Uganda continues to have poor maternal health indicators including a high maternal mortality ratio. This paper explores community level barriers affecting maternal health in rural Wakiso district, Uganda. Using photovoice, a community-based participatory research approach, over a five-month period, ten young community members aged 18-29 years took photographs and analysed them, developing an understanding of the emerging issues and engaging in community dialogue on them. From the study, known health systems problems including inadequate transport, long distance to health facilities, long waiting times at facilities and poor quality of care were confirmed, but other aspects that needed to be addressed were also established. These included key gender-related determinants of maternal health, such as domestic violence, low contraceptive use and early teenage pregnancy, as well as problems of unclean water, poor sanitation and women's lack of income. Community members appreciated learning about the research findings precisely hence designing and implementing appropriate solutions to the problems identified because they could see photographs from their own local area. Photovoice's strength is in generating evidence by community members in ways that articulate their perspectives, support local action and allow direct communication with stakeholders. PMID:26278841

  8. Assets and Affect in the Study of Social Capital in Rural Communities

    PubMed Central

    Phillips, Martin

    2015-01-01

    Abstract Shucksmith (2012) has recently suggested that rural research might be refreshed by incorporating theoretical insights that have emerged through a renewal of class analysis. This article seeks to advance this proposed research agenda by exploring the concept of asset‐based class analysis and its association with the concept of social capital. The article explores connections between social capital, class analysis and understandings of community, noting how all have been associated with long running and unresolved debates. Attention is drawn to the problems of modernist legislative approaches to these debates and the value of adopting more interpretive perspectives. A distinction between ‘infrastructural’ and ‘culturalist’ interpretations of social capital is explored in relation to ‘asset‐based’ theorisations of class and culture. It is argued that an infrastructural conception of social capital might usefully be employed in association with a disaggregated conception of cultural capital that includes consideration of emotion and affect, as well as institutional, objectified and technical assets. These arguments are explored using studies of rural communities, largely within Britain. PMID:27563158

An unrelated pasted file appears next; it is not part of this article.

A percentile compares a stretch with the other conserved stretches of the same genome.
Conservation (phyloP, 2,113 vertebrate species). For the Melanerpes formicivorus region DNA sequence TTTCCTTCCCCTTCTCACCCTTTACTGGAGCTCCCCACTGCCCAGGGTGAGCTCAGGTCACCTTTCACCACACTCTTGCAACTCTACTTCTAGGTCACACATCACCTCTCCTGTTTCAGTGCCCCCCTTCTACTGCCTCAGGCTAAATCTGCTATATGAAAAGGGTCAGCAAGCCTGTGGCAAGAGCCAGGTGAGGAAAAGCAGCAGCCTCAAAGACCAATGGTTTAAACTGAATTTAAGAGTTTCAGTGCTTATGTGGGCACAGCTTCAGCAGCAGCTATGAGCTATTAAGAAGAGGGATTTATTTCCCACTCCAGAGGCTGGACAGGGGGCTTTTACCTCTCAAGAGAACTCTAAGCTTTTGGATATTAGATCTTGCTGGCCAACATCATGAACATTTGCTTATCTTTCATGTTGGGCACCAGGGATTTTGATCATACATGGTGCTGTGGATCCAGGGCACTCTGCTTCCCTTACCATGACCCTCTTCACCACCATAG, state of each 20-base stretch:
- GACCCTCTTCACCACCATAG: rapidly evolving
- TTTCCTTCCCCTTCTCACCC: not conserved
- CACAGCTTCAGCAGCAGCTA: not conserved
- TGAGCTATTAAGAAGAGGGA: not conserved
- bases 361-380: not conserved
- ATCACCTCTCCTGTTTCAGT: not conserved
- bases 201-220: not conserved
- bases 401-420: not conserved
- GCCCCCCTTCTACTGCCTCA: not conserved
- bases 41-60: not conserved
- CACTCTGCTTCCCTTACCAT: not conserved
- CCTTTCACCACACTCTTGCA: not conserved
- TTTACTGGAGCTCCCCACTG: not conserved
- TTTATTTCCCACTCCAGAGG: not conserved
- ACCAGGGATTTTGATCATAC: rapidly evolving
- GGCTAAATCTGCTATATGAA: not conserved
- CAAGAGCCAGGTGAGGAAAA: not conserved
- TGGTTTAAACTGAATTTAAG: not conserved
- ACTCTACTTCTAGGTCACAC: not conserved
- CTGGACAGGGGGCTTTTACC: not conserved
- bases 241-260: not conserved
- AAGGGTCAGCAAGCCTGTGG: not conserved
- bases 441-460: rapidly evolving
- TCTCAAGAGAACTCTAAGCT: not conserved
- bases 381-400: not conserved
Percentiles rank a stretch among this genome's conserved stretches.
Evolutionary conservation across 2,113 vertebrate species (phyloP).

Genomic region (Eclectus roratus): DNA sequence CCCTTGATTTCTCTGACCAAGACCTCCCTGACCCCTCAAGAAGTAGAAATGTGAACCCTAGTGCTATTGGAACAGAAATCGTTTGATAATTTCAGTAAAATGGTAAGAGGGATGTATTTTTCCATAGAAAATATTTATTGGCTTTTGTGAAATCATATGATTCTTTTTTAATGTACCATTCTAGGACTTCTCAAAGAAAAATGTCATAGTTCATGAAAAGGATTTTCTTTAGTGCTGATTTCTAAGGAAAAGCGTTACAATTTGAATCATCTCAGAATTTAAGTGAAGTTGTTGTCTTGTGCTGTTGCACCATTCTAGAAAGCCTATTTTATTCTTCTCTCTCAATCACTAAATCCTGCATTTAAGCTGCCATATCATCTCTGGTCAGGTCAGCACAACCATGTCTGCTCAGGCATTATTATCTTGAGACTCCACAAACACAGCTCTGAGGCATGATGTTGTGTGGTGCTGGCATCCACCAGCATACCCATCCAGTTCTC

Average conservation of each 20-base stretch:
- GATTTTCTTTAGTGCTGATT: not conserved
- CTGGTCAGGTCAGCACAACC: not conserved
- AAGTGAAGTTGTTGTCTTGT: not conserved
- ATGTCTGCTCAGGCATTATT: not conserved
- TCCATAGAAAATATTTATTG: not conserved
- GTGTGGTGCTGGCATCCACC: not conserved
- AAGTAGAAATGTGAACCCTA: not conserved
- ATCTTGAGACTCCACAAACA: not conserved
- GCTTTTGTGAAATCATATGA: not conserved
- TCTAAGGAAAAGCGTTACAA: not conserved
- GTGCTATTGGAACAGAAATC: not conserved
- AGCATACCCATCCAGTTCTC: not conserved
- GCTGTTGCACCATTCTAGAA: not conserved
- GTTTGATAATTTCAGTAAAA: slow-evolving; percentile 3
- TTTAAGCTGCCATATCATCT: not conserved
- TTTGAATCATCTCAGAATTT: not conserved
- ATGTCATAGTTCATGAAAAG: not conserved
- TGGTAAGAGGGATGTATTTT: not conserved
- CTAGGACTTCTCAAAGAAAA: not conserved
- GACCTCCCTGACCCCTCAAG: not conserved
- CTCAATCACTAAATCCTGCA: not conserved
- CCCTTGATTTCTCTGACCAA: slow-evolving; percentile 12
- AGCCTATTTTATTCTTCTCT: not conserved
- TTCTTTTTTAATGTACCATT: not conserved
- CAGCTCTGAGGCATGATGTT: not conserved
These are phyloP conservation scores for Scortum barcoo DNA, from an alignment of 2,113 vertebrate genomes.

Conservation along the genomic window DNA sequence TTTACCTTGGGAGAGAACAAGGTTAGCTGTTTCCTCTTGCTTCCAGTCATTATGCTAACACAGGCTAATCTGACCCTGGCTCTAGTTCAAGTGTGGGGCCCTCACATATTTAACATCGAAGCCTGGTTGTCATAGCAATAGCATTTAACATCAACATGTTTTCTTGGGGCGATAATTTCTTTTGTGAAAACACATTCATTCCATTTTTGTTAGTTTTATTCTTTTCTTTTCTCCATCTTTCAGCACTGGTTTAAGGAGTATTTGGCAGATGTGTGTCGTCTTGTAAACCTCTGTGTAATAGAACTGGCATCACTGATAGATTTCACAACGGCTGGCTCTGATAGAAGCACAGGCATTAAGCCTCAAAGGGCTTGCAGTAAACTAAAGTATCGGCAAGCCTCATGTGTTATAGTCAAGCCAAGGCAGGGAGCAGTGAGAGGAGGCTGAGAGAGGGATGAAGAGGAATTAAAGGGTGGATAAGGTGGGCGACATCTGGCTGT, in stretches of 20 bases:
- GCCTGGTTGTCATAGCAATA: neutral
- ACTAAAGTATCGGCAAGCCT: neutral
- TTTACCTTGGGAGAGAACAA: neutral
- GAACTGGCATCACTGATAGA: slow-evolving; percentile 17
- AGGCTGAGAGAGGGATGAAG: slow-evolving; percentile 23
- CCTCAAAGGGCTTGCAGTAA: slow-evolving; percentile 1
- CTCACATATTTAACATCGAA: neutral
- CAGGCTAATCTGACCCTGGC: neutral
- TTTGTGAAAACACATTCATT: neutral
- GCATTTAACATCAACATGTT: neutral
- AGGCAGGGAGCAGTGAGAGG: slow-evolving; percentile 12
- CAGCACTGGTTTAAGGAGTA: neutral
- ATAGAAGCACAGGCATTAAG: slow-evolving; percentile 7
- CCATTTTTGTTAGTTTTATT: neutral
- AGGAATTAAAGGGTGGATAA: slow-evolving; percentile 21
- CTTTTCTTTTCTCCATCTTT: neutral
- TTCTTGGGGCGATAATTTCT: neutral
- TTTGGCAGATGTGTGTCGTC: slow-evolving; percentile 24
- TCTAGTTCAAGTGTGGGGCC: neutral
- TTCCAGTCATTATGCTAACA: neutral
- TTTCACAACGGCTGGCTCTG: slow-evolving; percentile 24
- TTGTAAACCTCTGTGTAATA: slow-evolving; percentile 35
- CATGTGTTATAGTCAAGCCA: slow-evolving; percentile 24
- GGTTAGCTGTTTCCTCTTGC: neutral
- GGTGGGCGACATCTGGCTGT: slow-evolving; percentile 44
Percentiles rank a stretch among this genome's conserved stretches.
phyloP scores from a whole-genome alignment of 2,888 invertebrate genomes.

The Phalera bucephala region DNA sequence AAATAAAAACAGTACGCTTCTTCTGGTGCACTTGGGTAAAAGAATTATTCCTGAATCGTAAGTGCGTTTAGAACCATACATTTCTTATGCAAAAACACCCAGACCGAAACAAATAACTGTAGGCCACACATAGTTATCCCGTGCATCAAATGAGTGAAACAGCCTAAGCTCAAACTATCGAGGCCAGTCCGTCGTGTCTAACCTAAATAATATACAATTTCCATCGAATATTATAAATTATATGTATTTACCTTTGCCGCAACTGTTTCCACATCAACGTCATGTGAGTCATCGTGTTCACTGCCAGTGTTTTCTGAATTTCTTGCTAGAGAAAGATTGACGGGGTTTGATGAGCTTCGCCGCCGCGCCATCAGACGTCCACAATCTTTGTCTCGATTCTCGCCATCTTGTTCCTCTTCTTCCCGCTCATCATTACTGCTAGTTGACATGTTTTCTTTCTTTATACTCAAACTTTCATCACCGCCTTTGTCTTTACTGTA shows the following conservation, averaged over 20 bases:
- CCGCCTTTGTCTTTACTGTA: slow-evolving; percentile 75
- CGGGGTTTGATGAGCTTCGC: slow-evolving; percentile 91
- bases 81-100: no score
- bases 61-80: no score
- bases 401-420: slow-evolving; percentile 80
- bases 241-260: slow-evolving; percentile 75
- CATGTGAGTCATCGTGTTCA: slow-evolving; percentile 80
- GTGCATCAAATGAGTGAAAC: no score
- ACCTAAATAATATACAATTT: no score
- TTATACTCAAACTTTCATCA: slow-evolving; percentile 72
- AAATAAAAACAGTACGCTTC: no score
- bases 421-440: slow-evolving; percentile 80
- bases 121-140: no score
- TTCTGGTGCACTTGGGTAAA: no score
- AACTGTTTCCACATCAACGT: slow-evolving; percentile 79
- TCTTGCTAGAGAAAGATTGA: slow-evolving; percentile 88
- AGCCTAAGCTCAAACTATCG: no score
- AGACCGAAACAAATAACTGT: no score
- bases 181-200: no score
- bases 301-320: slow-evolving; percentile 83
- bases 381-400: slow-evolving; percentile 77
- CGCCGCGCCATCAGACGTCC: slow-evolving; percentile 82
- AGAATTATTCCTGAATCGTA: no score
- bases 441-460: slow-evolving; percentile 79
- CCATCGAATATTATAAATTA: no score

9. Barriers Affecting Physical Activity in Rural Communities: Perceptions of Parents and Children

    ERIC Educational Resources Information Center

    McWhinney, Sharon; McDonald, Andrea; Dawkins-Moultin, Lenna; Outley, Corliss; McKyer, E. Lisako; Thomas, Audrene

    2011-01-01

    A comprehensive understanding of the barriers inhibiting physical activity among children is critical in the fight against childhood obesity. This qualitative interview study examined parents' and children's perceptions of the barriers to physical activity in rural communities of low socioeconomic status. Parents and children concurred that the…